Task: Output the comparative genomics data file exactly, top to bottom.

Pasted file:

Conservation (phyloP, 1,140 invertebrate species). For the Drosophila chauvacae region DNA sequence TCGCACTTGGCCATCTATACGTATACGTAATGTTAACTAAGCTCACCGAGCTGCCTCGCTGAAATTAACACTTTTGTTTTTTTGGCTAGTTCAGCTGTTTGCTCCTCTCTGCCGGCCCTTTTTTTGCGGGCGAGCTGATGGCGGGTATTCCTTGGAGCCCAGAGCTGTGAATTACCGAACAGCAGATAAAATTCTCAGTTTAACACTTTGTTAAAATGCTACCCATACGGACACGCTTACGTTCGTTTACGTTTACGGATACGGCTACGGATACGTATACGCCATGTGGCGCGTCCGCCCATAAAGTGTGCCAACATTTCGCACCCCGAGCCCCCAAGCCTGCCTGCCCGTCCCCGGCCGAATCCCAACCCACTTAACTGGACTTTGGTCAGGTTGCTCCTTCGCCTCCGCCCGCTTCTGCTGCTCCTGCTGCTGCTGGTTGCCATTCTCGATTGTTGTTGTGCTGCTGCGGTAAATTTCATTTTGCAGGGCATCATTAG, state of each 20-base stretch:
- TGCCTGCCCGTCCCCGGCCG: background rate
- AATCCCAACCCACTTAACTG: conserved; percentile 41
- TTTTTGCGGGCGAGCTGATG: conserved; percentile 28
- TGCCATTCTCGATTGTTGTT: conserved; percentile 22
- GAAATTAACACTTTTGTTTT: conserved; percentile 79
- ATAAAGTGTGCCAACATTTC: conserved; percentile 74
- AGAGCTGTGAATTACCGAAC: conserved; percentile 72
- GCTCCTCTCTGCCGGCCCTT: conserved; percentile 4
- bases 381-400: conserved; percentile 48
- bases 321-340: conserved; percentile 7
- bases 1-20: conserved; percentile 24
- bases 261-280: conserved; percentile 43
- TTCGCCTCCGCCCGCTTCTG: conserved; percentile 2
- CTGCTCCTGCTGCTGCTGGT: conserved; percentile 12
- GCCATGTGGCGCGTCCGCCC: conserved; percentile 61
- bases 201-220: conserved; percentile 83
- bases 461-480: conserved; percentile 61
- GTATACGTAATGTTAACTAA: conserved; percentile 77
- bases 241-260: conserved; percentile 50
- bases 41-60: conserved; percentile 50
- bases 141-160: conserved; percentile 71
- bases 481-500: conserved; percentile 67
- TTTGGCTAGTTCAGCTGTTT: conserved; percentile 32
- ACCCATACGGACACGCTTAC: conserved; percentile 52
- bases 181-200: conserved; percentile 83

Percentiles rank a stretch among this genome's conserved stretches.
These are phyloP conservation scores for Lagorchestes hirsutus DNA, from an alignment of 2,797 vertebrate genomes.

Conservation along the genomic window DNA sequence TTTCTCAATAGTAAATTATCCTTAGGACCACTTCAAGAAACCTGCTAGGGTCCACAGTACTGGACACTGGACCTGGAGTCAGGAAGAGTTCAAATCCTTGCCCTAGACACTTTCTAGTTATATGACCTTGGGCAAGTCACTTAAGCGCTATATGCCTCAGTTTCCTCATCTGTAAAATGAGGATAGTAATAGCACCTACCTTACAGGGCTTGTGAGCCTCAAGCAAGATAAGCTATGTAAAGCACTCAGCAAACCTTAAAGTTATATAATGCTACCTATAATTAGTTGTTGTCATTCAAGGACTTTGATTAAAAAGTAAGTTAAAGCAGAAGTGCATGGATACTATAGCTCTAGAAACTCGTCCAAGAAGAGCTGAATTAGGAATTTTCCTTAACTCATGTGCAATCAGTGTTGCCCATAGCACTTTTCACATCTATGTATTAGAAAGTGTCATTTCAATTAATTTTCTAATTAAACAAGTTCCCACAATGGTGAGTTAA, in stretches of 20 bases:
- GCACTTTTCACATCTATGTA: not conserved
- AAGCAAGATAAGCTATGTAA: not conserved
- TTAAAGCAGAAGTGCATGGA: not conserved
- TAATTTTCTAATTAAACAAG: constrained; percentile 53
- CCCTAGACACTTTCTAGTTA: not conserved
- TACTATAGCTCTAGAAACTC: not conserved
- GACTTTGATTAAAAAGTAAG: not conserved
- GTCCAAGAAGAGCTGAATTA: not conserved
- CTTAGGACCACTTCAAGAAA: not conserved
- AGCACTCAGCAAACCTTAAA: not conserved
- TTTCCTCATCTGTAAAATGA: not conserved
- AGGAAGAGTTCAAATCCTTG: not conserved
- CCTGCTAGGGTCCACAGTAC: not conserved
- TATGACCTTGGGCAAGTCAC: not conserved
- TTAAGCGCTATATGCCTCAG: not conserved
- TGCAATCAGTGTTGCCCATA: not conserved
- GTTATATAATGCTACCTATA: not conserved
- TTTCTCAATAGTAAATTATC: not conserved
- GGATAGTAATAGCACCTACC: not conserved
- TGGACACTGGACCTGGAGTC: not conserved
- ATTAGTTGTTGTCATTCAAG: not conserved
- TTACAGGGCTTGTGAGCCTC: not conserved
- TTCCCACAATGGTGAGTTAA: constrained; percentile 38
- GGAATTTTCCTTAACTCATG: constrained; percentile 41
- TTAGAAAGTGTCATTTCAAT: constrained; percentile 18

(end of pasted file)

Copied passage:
Conservation (phyloP, 1,140 invertebrate species). For the Drosophila chauvacae region DNA sequence TCGCACTTGGCCATCTATACGTATACGTAATGTTAACTAAGCTCACCGAGCTGCCTCGCTGAAATTAACACTTTTGTTTTTTTGGCTAGTTCAGCTGTTTGCTCCTCTCTGCCGGCCCTTTTTTTGCGGGCGAGCTGATGGCGGGTATTCCTTGGAGCCCAGAGCTGTGAATTACCGAACAGCAGATAAAATTCTCAGTTTAACACTTTGTTAAAATGCTACCCATACGGACACGCTTACGTTCGTTTACGTTTACGGATACGGCTACGGATACGTATACGCCATGTGGCGCGTCCGCCCATAAAGTGTGCCAACATTTCGCACCCCGAGCCCCCAAGCCTGCCTGCCCGTCCCCGGCCGAATCCCAACCCACTTAACTGGACTTTGGTCAGGTTGCTCCTTCGCCTCCGCCCGCTTCTGCTGCTCCTGCTGCTGCTGGTTGCCATTCTCGATTGTTGTTGTGCTGCTGCGGTAAATTTCATTTTGCAGGGCATCATTAG, state of each 20-base stretch:
- TGCCTGCCCGTCCCCGGCCG: background rate
- AATCCCAACCCACTTAACTG: conserved; percentile 41
- TTTTTGCGGGCGAGCTGATG: conserved; percentile 28
- TGCCATTCTCGATTGTTGTT: conserved; percentile 22
- GAAATTAACACTTTTGTTTT: conserved; percentile 79
- ATAAAGTGTGCCAACATTTC: conserved; percentile 74
- AGAGCTGTGAATTACCGAAC: conserved; percentile 72
- GCTCCTCTCTGCCGGCCCTT: conserved; percentile 4
- bases 381-400: conserved; percentile 48
- bases 321-340: conserved; percentile 7
- bases 1-20: conserved; percentile 24
- bases 261-280: conserved; percentile 43
- TTCGCCTCCGCCCGCTTCTG: conserved; percentile 2
- CTGCTCCTGCTGCTGCTGGT: conserved; percentile 12
- GCCATGTGGCGCGTCCGCCC: conserved; percentile 61
- bases 201-220: conserved; percentile 83
- bases 461-480: conserved; percentile 61
- GTATACGTAATGTTAACTAA: conserved; percentile 77
- bases 241-260: conserved; percentile 50
- bases 41-60: conserved; percentile 50
- bases 141-160: conserved; percentile 71
- bases 481-500: conserved; percentile 67
- TTTGGCTAGTTCAGCTGTTT: conserved; percentile 32
- ACCCATACGGACACGCTTAC: conserved; percentile 52
- bases 181-200: conserved; percentile 83

Percentiles rank a stretch among this genome's conserved stretches.
These are phyloP conservation scores for Lagorchestes hirsutus DNA, from an alignment of 2,797 vertebrate genomes.

Conservation along the genomic window DNA sequence TTTCTCAATAGTAAATTATCCTTAGGACCACTTCAAGAAACCTGCTAGGGTCCACAGTACTGGACACTGGACCTGGAGTCAGGAAGAGTTCAAATCCTTGCCCTAGACACTTTCTAGTTATATGACCTTGGGCAAGTCACTTAAGCGCTATATGCCTCAGTTTCCTCATCTGTAAAATGAGGATAGTAATAGCACCTACCTTACAGGGCTTGTGAGCCTCAAGCAAGATAAGCTATGTAAAGCACTCAGCAAACCTTAAAGTTATATAATGCTACCTATAATTAGTTGTTGTCATTCAAGGACTTTGATTAAAAAGTAAGTTAAAGCAGAAGTGCATGGATACTATAGCTCTAGAAACTCGTCCAAGAAGAGCTGAATTAGGAATTTTCCTTAACTCATGTGCAATCAGTGTTGCCCATAGCACTTTTCACATCTATGTATTAGAAAGTGTCATTTCAATTAATTTTCTAATTAAACAAGTTCCCACAATGGTGAGTTAA, in stretches of 20 bases:
- GCACTTTTCACATCTATGTA: not conserved
- AAGCAAGATAAGCTATGTAA: not conserved
- TTAAAGCAGAAGTGCATGGA: not conserved
- TAATTTTCTAATTAAACAAG: constrained; percentile 53
- CCCTAGACACTTTCTAGTTA: not conserved
- TACTATAGCTCTAGAAACTC: not conserved
- GACTTTGATTAAAAAGTAAG: not conserved
- GTCCAAGAAGAGCTGAATTA: not conserved
- CTTAGGACCACTTCAAGAAA: not conserved
- AGCACTCAGCAAACCTTAAA: not conserved
- TTTCCTCATCTGTAAAATGA: not conserved
- AGGAAGAGTTCAAATCCTTG: not conserved
- CCTGCTAGGGTCCACAGTAC: not conserved
- TATGACCTTGGGCAAGTCAC: not conserved
- TTAAGCGCTATATGCCTCAG: not conserved
- TGCAATCAGTGTTGCCCATA: not conserved
- GTTATATAATGCTACCTATA: not conserved
- TTTCTCAATAGTAAATTATC: not conserved
- GGATAGTAATAGCACCTACC: not conserved
- TGGACACTGGACCTGGAGTC: not conserved
- ATTAGTTGTTGTCATTCAAG: not conserved
- TTACAGGGCTTGTGAGCCTC: not conserved
- TTCCCACAATGGTGAGTTAA: constrained; percentile 38
- GGAATTTTCCTTAACTCATG: constrained; percentile 41
- TTAGAAAGTGTCATTTCAAT: constrained; percentile 18